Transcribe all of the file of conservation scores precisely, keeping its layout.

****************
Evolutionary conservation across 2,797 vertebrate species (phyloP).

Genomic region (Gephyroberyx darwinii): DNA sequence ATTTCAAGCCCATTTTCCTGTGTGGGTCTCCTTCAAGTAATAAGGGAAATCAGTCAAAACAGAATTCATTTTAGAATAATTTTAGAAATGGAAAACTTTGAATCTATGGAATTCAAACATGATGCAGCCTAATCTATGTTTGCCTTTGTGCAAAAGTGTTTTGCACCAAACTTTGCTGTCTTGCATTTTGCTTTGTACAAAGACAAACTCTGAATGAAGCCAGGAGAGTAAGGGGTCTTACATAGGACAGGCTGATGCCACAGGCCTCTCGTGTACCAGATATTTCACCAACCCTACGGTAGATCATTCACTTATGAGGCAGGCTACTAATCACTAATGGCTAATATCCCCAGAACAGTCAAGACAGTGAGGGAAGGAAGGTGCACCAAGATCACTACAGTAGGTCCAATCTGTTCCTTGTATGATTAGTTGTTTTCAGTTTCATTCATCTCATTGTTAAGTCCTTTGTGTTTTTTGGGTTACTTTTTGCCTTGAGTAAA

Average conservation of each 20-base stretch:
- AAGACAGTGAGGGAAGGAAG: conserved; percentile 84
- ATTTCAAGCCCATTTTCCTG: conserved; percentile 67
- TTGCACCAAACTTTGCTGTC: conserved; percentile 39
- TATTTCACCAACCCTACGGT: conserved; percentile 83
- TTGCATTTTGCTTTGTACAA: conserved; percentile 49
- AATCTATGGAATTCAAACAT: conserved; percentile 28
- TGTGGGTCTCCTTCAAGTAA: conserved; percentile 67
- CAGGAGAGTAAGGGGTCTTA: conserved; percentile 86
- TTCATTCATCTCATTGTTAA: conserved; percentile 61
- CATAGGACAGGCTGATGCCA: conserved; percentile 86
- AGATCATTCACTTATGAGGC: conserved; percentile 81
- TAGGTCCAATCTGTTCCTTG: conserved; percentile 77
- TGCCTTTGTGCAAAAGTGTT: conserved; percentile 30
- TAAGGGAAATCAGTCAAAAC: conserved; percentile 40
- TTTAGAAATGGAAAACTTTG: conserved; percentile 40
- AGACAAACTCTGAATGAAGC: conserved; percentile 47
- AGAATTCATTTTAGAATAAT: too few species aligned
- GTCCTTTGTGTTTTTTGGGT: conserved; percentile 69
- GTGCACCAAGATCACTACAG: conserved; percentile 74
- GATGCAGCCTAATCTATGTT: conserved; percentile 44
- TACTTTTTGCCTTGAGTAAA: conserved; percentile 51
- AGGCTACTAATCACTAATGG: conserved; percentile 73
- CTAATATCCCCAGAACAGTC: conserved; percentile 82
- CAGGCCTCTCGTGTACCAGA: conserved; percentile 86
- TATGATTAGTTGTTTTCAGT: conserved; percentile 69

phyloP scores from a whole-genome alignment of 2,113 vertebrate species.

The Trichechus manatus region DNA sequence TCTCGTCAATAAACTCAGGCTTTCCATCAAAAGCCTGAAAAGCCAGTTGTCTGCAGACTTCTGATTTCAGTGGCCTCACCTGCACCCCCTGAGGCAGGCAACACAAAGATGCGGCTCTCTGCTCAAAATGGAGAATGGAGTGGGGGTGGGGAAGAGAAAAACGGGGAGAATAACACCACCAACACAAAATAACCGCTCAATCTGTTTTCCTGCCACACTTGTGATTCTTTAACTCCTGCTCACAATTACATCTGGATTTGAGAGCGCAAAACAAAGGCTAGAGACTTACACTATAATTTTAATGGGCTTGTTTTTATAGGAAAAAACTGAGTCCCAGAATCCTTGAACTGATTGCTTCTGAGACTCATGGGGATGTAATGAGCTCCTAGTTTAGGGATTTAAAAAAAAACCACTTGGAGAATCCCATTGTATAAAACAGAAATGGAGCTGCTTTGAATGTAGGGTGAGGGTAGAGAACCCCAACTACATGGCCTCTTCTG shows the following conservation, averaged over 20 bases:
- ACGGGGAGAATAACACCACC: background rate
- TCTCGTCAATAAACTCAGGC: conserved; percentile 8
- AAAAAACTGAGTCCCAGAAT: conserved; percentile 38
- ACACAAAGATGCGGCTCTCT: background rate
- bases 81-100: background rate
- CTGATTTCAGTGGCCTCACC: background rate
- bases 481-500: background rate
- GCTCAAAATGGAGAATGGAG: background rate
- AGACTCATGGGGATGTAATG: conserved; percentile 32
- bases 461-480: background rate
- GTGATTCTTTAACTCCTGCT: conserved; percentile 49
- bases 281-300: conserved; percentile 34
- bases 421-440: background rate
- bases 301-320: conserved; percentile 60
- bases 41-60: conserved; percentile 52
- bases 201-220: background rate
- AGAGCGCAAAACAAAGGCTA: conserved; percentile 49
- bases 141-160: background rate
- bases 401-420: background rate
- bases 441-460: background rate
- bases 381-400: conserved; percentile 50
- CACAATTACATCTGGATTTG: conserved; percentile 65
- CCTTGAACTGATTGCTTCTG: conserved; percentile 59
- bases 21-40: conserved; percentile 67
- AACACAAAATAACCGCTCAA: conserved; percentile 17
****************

Evolutionary conservation across 2,797 vertebrate species (phyloP).

Genomic region (Gephyroberyx darwinii): DNA sequence ATTTCAAGCCCATTTTCCTGTGTGGGTCTCCTTCAAGTAATAAGGGAAATCAGTCAAAACAGAATTCATTTTAGAATAATTTTAGAAATGGAAAACTTTGAATCTATGGAATTCAAACATGATGCAGCCTAATCTATGTTTGCCTTTGTGCAAAAGTGTTTTGCACCAAACTTTGCTGTCTTGCATTTTGCTTTGTACAAAGACAAACTCTGAATGAAGCCAGGAGAGTAAGGGGTCTTACATAGGACAGGCTGATGCCACAGGCCTCTCGTGTACCAGATATTTCACCAACCCTACGGTAGATCATTCACTTATGAGGCAGGCTACTAATCACTAATGGCTAATATCCCCAGAACAGTCAAGACAGTGAGGGAAGGAAGGTGCACCAAGATCACTACAGTAGGTCCAATCTGTTCCTTGTATGATTAGTTGTTTTCAGTTTCATTCATCTCATTGTTAAGTCCTTTGTGTTTTTTGGGTTACTTTTTGCCTTGAGTAAA

Average conservation of each 20-base stretch:
- AAGACAGTGAGGGAAGGAAG: conserved; percentile 84
- ATTTCAAGCCCATTTTCCTG: conserved; percentile 67
- TTGCACCAAACTTTGCTGTC: conserved; percentile 39
- TATTTCACCAACCCTACGGT: conserved; percentile 83
- TTGCATTTTGCTTTGTACAA: conserved; percentile 49
- AATCTATGGAATTCAAACAT: conserved; percentile 28
- TGTGGGTCTCCTTCAAGTAA: conserved; percentile 67
- CAGGAGAGTAAGGGGTCTTA: conserved; percentile 86
- TTCATTCATCTCATTGTTAA: conserved; percentile 61
- CATAGGACAGGCTGATGCCA: conserved; percentile 86
- AGATCATTCACTTATGAGGC: conserved; percentile 81
- TAGGTCCAATCTGTTCCTTG: conserved; percentile 77
- TGCCTTTGTGCAAAAGTGTT: conserved; percentile 30
- TAAGGGAAATCAGTCAAAAC: conserved; percentile 40
- TTTAGAAATGGAAAACTTTG: conserved; percentile 40
- AGACAAACTCTGAATGAAGC: conserved; percentile 47
- AGAATTCATTTTAGAATAAT: too few species aligned
- GTCCTTTGTGTTTTTTGGGT: conserved; percentile 69
- GTGCACCAAGATCACTACAG: conserved; percentile 74
- GATGCAGCCTAATCTATGTT: conserved; percentile 44
- TACTTTTTGCCTTGAGTAAA: conserved; percentile 51
- AGGCTACTAATCACTAATGG: conserved; percentile 73
- CTAATATCCCCAGAACAGTC: conserved; percentile 82
- CAGGCCTCTCGTGTACCAGA: conserved; percentile 86
- TATGATTAGTTGTTTTCAGT: conserved; percentile 69

phyloP scores from a whole-genome alignment of 2,113 vertebrate species.

The Trichechus manatus region DNA sequence TCTCGTCAATAAACTCAGGCTTTCCATCAAAAGCCTGAAAAGCCAGTTGTCTGCAGACTTCTGATTTCAGTGGCCTCACCTGCACCCCCTGAGGCAGGCAACACAAAGATGCGGCTCTCTGCTCAAAATGGAGAATGGAGTGGGGGTGGGGAAGAGAAAAACGGGGAGAATAACACCACCAACACAAAATAACCGCTCAATCTGTTTTCCTGCCACACTTGTGATTCTTTAACTCCTGCTCACAATTACATCTGGATTTGAGAGCGCAAAACAAAGGCTAGAGACTTACACTATAATTTTAATGGGCTTGTTTTTATAGGAAAAAACTGAGTCCCAGAATCCTTGAACTGATTGCTTCTGAGACTCATGGGGATGTAATGAGCTCCTAGTTTAGGGATTTAAAAAAAAACCACTTGGAGAATCCCATTGTATAAAACAGAAATGGAGCTGCTTTGAATGTAGGGTGAGGGTAGAGAACCCCAACTACATGGCCTCTTCTG shows the following conservation, averaged over 20 bases:
- ACGGGGAGAATAACACCACC: background rate
- TCTCGTCAATAAACTCAGGC: conserved; percentile 8
- AAAAAACTGAGTCCCAGAAT: conserved; percentile 38
- ACACAAAGATGCGGCTCTCT: background rate
- bases 81-100: background rate
- CTGATTTCAGTGGCCTCACC: background rate
- bases 481-500: background rate
- GCTCAAAATGGAGAATGGAG: background rate
- AGACTCATGGGGATGTAATG: conserved; percentile 32
- bases 461-480: background rate
- GTGATTCTTTAACTCCTGCT: conserved; percentile 49
- bases 281-300: conserved; percentile 34
- bases 421-440: background rate
- bases 301-320: conserved; percentile 60
- bases 41-60: conserved; percentile 52
- bases 201-220: background rate
- AGAGCGCAAAACAAAGGCTA: conserved; percentile 49
- bases 141-160: background rate
- bases 401-420: background rate
- bases 441-460: background rate
- bases 381-400: conserved; percentile 50
- CACAATTACATCTGGATTTG: conserved; percentile 65
- CCTTGAACTGATTGCTTCTG: conserved; percentile 59
- bases 21-40: conserved; percentile 67
- AACACAAAATAACCGCTCAA: conserved; percentile 17